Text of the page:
The 60th anniversary of Ax Handle Saturday is upon us, and while much has changed in Jacksonville and the United States, much has not. Anniversaries enjoin us to reflect on what we might do to tackle those things that still remain to be changed.

Then, as now, we are struck by the stories of people who acted with uncommon bravery and integrity–in this case the NAACP Youth Council members who as teenagers, boldly sat at the Woolworth’s lunch counter to peacefully protest for a better future. That they did so despite knowing they might be met by hatred and brutality invests in us a deep responsibility to continue their work. It will take all of us to build a more inclusive city. At the Jessie Ball duPont Fund, we are examining how we might work to eliminate the many structural barriers that still exist, to support a system of justice that is truly blind, and to create opportunity for historically excluded members of our society.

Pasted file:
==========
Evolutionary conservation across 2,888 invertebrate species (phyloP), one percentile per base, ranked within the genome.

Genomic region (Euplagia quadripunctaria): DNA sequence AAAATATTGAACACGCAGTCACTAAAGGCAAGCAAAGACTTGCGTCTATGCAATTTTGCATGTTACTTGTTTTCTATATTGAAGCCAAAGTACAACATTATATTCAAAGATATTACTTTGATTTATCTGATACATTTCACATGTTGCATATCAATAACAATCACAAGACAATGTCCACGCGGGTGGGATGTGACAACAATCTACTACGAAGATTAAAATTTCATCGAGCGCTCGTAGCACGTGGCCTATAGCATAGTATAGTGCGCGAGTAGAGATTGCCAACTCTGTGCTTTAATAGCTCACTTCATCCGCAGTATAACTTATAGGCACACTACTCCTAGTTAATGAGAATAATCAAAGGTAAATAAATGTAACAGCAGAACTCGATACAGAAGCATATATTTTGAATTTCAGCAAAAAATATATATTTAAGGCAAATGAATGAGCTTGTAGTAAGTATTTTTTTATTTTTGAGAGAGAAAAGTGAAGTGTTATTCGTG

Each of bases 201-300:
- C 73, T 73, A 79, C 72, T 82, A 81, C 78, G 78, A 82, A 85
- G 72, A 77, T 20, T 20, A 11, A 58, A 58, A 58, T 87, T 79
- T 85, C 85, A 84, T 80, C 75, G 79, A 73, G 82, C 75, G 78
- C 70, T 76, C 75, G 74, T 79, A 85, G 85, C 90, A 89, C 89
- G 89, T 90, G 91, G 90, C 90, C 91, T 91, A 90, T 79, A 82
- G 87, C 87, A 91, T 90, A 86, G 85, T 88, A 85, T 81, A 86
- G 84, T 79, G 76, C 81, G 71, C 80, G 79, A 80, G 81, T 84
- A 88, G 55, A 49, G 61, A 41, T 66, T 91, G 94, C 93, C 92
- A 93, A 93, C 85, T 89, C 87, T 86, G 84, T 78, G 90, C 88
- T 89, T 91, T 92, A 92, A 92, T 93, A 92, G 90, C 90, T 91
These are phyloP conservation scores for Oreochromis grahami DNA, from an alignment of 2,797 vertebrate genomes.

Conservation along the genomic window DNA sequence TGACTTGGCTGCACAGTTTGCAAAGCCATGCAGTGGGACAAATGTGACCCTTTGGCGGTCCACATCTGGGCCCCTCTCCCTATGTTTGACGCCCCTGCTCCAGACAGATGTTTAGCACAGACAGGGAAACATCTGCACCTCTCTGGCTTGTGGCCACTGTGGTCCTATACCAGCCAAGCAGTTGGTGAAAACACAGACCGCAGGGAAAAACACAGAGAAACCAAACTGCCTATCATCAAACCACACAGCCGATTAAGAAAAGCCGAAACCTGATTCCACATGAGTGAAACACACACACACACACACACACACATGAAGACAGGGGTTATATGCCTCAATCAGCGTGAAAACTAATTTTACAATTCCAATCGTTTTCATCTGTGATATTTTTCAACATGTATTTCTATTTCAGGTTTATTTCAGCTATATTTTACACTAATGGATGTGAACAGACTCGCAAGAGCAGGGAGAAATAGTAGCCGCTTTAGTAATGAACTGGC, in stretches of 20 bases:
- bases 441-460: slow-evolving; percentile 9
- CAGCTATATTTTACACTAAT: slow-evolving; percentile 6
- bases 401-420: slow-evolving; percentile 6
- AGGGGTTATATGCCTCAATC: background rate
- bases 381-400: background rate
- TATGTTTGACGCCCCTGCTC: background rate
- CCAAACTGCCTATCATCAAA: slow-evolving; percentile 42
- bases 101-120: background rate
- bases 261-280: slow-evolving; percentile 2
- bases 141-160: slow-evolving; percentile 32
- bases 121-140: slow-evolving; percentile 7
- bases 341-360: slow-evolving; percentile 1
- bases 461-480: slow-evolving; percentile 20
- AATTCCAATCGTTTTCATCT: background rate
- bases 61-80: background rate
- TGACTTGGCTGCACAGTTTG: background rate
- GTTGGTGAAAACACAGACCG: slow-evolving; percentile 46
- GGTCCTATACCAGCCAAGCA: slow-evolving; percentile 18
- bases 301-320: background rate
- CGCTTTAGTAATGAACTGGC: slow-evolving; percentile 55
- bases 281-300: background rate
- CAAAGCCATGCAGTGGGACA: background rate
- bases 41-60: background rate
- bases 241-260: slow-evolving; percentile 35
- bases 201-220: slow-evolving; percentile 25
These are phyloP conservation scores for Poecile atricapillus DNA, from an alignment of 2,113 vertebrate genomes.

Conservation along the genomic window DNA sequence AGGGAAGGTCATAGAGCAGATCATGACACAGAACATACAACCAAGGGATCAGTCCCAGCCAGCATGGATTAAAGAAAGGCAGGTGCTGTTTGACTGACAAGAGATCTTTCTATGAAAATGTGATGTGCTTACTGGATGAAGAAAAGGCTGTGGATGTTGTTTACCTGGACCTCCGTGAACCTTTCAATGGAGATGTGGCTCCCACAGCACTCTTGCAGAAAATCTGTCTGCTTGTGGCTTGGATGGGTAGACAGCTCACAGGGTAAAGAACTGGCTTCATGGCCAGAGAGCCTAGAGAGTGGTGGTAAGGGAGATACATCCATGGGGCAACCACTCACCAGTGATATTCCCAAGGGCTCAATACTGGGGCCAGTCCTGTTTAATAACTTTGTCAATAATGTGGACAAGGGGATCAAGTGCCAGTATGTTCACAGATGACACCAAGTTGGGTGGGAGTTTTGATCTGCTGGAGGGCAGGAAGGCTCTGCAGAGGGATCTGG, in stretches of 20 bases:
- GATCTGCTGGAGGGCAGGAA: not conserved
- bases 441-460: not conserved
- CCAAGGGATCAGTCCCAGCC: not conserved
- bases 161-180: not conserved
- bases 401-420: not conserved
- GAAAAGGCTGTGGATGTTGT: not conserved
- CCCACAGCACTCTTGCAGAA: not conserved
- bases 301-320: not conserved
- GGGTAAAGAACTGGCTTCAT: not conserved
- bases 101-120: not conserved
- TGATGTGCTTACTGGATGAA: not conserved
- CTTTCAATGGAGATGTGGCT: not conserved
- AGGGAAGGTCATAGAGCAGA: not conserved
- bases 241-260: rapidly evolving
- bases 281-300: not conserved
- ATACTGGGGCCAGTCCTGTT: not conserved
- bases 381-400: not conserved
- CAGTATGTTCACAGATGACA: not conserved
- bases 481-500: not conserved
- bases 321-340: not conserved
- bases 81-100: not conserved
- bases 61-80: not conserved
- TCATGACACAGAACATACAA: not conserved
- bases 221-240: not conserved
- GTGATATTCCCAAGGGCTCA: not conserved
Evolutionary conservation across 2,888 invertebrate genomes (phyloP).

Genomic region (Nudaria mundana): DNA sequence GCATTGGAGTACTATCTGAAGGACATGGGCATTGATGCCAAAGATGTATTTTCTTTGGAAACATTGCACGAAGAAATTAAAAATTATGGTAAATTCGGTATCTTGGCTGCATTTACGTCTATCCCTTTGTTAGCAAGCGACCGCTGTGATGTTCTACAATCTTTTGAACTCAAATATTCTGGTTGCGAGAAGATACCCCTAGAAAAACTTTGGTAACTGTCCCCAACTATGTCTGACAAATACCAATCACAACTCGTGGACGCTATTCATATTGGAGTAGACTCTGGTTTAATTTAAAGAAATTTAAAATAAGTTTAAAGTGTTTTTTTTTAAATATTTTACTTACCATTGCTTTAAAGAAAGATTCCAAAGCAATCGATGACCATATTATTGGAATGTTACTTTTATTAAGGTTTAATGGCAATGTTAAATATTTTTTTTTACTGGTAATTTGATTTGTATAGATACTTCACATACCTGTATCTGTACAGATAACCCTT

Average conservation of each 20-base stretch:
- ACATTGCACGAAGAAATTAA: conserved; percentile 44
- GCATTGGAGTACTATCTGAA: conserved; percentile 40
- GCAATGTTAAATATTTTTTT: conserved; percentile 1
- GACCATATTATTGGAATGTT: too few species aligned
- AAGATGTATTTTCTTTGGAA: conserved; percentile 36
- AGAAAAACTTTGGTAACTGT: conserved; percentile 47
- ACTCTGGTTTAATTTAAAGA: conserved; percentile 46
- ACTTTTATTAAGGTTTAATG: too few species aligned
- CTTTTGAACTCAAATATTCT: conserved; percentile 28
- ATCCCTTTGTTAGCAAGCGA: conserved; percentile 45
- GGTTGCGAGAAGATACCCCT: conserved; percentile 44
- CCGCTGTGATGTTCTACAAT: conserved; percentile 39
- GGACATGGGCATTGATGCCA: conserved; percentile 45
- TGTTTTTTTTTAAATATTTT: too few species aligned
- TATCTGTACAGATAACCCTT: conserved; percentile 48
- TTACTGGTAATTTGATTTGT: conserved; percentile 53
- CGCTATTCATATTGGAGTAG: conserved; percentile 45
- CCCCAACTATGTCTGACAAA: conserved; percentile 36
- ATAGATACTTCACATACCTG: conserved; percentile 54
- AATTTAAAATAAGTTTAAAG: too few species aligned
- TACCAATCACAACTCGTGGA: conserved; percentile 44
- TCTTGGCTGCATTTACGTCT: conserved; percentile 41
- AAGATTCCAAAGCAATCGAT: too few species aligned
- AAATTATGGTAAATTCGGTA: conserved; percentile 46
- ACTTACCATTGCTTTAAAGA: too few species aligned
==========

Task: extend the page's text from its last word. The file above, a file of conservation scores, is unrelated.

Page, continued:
We deeply appreciate the work being done to commemorate the 60th anniversary of Ax Handle Saturday and to establish a Civil Rights conference here in Jacksonville. We encourage everyone in the community to take part in Thursday’s virtual event by visiting

Written by
Mari Kuraishi